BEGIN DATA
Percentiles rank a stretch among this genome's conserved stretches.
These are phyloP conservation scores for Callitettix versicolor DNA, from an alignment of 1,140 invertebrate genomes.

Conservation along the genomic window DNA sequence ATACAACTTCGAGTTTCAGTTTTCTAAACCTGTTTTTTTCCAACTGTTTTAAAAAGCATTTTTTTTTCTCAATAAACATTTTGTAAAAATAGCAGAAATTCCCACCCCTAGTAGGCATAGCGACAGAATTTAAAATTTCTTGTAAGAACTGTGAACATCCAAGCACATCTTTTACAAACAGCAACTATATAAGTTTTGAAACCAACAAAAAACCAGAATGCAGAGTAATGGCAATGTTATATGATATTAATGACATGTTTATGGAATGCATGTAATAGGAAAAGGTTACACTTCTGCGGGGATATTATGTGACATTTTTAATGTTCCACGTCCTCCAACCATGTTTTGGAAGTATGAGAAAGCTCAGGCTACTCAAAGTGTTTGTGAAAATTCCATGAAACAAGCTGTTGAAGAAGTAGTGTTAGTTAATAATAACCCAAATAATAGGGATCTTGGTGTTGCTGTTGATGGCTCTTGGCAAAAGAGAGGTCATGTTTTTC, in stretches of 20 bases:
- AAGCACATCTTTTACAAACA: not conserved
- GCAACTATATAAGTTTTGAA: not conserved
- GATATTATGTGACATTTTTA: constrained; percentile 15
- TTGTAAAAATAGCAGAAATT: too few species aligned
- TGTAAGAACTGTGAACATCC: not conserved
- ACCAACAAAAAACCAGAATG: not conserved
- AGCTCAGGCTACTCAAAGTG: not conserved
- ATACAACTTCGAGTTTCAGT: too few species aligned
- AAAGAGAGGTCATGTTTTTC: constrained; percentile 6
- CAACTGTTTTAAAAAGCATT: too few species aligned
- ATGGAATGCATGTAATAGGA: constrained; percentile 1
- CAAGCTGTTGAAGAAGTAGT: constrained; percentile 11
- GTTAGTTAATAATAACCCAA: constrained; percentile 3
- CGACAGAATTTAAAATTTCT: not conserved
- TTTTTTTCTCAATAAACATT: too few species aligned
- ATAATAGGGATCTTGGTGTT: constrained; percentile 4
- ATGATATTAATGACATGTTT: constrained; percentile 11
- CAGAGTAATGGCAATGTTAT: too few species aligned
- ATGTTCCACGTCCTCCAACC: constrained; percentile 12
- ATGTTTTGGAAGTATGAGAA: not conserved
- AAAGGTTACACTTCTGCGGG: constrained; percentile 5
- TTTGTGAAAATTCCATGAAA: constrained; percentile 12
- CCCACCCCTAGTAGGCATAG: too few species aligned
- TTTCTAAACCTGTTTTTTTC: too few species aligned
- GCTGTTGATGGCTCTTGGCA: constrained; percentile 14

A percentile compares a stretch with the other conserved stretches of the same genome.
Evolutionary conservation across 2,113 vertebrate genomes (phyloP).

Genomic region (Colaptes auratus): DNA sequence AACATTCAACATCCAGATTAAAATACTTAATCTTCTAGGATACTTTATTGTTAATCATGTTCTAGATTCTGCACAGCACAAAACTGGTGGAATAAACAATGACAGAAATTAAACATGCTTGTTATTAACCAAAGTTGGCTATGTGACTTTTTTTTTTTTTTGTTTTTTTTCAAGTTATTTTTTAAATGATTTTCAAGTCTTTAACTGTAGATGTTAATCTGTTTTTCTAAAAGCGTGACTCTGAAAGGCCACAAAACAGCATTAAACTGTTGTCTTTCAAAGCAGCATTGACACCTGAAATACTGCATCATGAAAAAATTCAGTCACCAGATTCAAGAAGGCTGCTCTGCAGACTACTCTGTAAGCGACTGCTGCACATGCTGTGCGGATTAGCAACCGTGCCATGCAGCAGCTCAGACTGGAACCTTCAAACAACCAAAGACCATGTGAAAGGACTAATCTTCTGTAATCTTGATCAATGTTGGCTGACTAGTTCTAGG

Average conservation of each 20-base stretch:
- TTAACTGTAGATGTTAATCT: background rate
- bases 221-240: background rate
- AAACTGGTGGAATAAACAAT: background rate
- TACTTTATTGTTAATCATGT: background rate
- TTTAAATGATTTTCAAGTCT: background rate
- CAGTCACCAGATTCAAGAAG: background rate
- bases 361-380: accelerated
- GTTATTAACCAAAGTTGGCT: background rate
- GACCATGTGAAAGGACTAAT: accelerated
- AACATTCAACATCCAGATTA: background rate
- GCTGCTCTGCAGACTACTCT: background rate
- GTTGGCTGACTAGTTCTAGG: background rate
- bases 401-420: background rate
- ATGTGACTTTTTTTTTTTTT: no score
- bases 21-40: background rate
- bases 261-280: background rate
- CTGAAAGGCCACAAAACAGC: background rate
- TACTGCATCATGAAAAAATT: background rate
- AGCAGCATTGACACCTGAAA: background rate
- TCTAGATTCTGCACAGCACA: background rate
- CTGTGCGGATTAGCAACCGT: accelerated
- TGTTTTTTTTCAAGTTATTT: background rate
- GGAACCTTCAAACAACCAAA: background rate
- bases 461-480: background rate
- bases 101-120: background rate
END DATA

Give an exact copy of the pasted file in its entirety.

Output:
Percentiles rank a stretch among this genome's conserved stretches.
These are phyloP conservation scores for Callitettix versicolor DNA, from an alignment of 1,140 invertebrate genomes.

Conservation along the genomic window DNA sequence ATACAACTTCGAGTTTCAGTTTTCTAAACCTGTTTTTTTCCAACTGTTTTAAAAAGCATTTTTTTTTCTCAATAAACATTTTGTAAAAATAGCAGAAATTCCCACCCCTAGTAGGCATAGCGACAGAATTTAAAATTTCTTGTAAGAACTGTGAACATCCAAGCACATCTTTTACAAACAGCAACTATATAAGTTTTGAAACCAACAAAAAACCAGAATGCAGAGTAATGGCAATGTTATATGATATTAATGACATGTTTATGGAATGCATGTAATAGGAAAAGGTTACACTTCTGCGGGGATATTATGTGACATTTTTAATGTTCCACGTCCTCCAACCATGTTTTGGAAGTATGAGAAAGCTCAGGCTACTCAAAGTGTTTGTGAAAATTCCATGAAACAAGCTGTTGAAGAAGTAGTGTTAGTTAATAATAACCCAAATAATAGGGATCTTGGTGTTGCTGTTGATGGCTCTTGGCAAAAGAGAGGTCATGTTTTTC, in stretches of 20 bases:
- AAGCACATCTTTTACAAACA: not conserved
- GCAACTATATAAGTTTTGAA: not conserved
- GATATTATGTGACATTTTTA: constrained; percentile 15
- TTGTAAAAATAGCAGAAATT: too few species aligned
- TGTAAGAACTGTGAACATCC: not conserved
- ACCAACAAAAAACCAGAATG: not conserved
- AGCTCAGGCTACTCAAAGTG: not conserved
- ATACAACTTCGAGTTTCAGT: too few species aligned
- AAAGAGAGGTCATGTTTTTC: constrained; percentile 6
- CAACTGTTTTAAAAAGCATT: too few species aligned
- ATGGAATGCATGTAATAGGA: constrained; percentile 1
- CAAGCTGTTGAAGAAGTAGT: constrained; percentile 11
- GTTAGTTAATAATAACCCAA: constrained; percentile 3
- CGACAGAATTTAAAATTTCT: not conserved
- TTTTTTTCTCAATAAACATT: too few species aligned
- ATAATAGGGATCTTGGTGTT: constrained; percentile 4
- ATGATATTAATGACATGTTT: constrained; percentile 11
- CAGAGTAATGGCAATGTTAT: too few species aligned
- ATGTTCCACGTCCTCCAACC: constrained; percentile 12
- ATGTTTTGGAAGTATGAGAA: not conserved
- AAAGGTTACACTTCTGCGGG: constrained; percentile 5
- TTTGTGAAAATTCCATGAAA: constrained; percentile 12
- CCCACCCCTAGTAGGCATAG: too few species aligned
- TTTCTAAACCTGTTTTTTTC: too few species aligned
- GCTGTTGATGGCTCTTGGCA: constrained; percentile 14

A percentile compares a stretch with the other conserved stretches of the same genome.
Evolutionary conservation across 2,113 vertebrate genomes (phyloP).

Genomic region (Colaptes auratus): DNA sequence AACATTCAACATCCAGATTAAAATACTTAATCTTCTAGGATACTTTATTGTTAATCATGTTCTAGATTCTGCACAGCACAAAACTGGTGGAATAAACAATGACAGAAATTAAACATGCTTGTTATTAACCAAAGTTGGCTATGTGACTTTTTTTTTTTTTTGTTTTTTTTCAAGTTATTTTTTAAATGATTTTCAAGTCTTTAACTGTAGATGTTAATCTGTTTTTCTAAAAGCGTGACTCTGAAAGGCCACAAAACAGCATTAAACTGTTGTCTTTCAAAGCAGCATTGACACCTGAAATACTGCATCATGAAAAAATTCAGTCACCAGATTCAAGAAGGCTGCTCTGCAGACTACTCTGTAAGCGACTGCTGCACATGCTGTGCGGATTAGCAACCGTGCCATGCAGCAGCTCAGACTGGAACCTTCAAACAACCAAAGACCATGTGAAAGGACTAATCTTCTGTAATCTTGATCAATGTTGGCTGACTAGTTCTAGG

Average conservation of each 20-base stretch:
- TTAACTGTAGATGTTAATCT: background rate
- bases 221-240: background rate
- AAACTGGTGGAATAAACAAT: background rate
- TACTTTATTGTTAATCATGT: background rate
- TTTAAATGATTTTCAAGTCT: background rate
- CAGTCACCAGATTCAAGAAG: background rate
- bases 361-380: accelerated
- GTTATTAACCAAAGTTGGCT: background rate
- GACCATGTGAAAGGACTAAT: accelerated
- AACATTCAACATCCAGATTA: background rate
- GCTGCTCTGCAGACTACTCT: background rate
- GTTGGCTGACTAGTTCTAGG: background rate
- bases 401-420: background rate
- ATGTGACTTTTTTTTTTTTT: no score
- bases 21-40: background rate
- bases 261-280: background rate
- CTGAAAGGCCACAAAACAGC: background rate
- TACTGCATCATGAAAAAATT: background rate
- AGCAGCATTGACACCTGAAA: background rate
- TCTAGATTCTGCACAGCACA: background rate
- CTGTGCGGATTAGCAACCGT: accelerated
- TGTTTTTTTTCAAGTTATTT: background rate
- GGAACCTTCAAACAACCAAA: background rate
- bases 461-480: background rate
- bases 101-120: background rate